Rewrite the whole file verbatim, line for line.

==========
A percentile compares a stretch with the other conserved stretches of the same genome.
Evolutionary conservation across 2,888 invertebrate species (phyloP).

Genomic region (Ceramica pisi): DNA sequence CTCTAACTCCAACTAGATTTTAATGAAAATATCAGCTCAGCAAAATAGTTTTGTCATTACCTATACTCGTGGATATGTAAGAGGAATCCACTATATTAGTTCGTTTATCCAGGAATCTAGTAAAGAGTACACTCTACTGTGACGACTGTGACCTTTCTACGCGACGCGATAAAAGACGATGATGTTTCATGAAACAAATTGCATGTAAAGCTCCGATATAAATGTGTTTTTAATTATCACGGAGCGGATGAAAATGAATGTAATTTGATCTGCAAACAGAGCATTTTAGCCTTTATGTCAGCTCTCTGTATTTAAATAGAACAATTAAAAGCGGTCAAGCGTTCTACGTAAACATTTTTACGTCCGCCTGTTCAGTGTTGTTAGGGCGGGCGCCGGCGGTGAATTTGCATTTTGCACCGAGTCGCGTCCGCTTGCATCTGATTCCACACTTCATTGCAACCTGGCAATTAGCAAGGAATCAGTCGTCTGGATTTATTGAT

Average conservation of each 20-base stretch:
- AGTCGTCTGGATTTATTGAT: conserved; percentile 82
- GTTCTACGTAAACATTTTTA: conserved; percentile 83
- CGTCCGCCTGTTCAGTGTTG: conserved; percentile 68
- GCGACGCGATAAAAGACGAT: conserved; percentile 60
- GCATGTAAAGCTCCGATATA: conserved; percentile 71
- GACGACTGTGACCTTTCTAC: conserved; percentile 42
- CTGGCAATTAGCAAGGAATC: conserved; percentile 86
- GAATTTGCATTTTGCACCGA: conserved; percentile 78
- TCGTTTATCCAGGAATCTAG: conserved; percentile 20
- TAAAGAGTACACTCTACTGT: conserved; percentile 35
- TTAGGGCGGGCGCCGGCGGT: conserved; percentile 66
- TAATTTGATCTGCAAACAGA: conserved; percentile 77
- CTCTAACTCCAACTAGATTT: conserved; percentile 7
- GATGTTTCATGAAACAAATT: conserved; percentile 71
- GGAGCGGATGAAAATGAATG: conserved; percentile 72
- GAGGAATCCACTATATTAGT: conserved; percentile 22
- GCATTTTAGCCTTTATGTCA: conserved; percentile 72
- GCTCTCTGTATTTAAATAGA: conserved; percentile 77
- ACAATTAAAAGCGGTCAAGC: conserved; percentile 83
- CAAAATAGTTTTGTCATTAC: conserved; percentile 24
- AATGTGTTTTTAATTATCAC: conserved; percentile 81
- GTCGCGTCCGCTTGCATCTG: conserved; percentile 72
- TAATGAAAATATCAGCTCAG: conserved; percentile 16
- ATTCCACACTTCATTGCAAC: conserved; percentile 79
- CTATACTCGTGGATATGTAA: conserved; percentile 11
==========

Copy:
A percentile compares a stretch with the other conserved stretches of the same genome.
Evolutionary conservation across 2,888 invertebrate species (phyloP).

Genomic region (Ceramica pisi): DNA sequence CTCTAACTCCAACTAGATTTTAATGAAAATATCAGCTCAGCAAAATAGTTTTGTCATTACCTATACTCGTGGATATGTAAGAGGAATCCACTATATTAGTTCGTTTATCCAGGAATCTAGTAAAGAGTACACTCTACTGTGACGACTGTGACCTTTCTACGCGACGCGATAAAAGACGATGATGTTTCATGAAACAAATTGCATGTAAAGCTCCGATATAAATGTGTTTTTAATTATCACGGAGCGGATGAAAATGAATGTAATTTGATCTGCAAACAGAGCATTTTAGCCTTTATGTCAGCTCTCTGTATTTAAATAGAACAATTAAAAGCGGTCAAGCGTTCTACGTAAACATTTTTACGTCCGCCTGTTCAGTGTTGTTAGGGCGGGCGCCGGCGGTGAATTTGCATTTTGCACCGAGTCGCGTCCGCTTGCATCTGATTCCACACTTCATTGCAACCTGGCAATTAGCAAGGAATCAGTCGTCTGGATTTATTGAT

Average conservation of each 20-base stretch:
- AGTCGTCTGGATTTATTGAT: conserved; percentile 82
- GTTCTACGTAAACATTTTTA: conserved; percentile 83
- CGTCCGCCTGTTCAGTGTTG: conserved; percentile 68
- GCGACGCGATAAAAGACGAT: conserved; percentile 60
- GCATGTAAAGCTCCGATATA: conserved; percentile 71
- GACGACTGTGACCTTTCTAC: conserved; percentile 42
- CTGGCAATTAGCAAGGAATC: conserved; percentile 86
- GAATTTGCATTTTGCACCGA: conserved; percentile 78
- TCGTTTATCCAGGAATCTAG: conserved; percentile 20
- TAAAGAGTACACTCTACTGT: conserved; percentile 35
- TTAGGGCGGGCGCCGGCGGT: conserved; percentile 66
- TAATTTGATCTGCAAACAGA: conserved; percentile 77
- CTCTAACTCCAACTAGATTT: conserved; percentile 7
- GATGTTTCATGAAACAAATT: conserved; percentile 71
- GGAGCGGATGAAAATGAATG: conserved; percentile 72
- GAGGAATCCACTATATTAGT: conserved; percentile 22
- GCATTTTAGCCTTTATGTCA: conserved; percentile 72
- GCTCTCTGTATTTAAATAGA: conserved; percentile 77
- ACAATTAAAAGCGGTCAAGC: conserved; percentile 83
- CAAAATAGTTTTGTCATTAC: conserved; percentile 24
- AATGTGTTTTTAATTATCAC: conserved; percentile 81
- GTCGCGTCCGCTTGCATCTG: conserved; percentile 72
- TAATGAAAATATCAGCTCAG: conserved; percentile 16
- ATTCCACACTTCATTGCAAC: conserved; percentile 79
- CTATACTCGTGGATATGTAA: conserved; percentile 11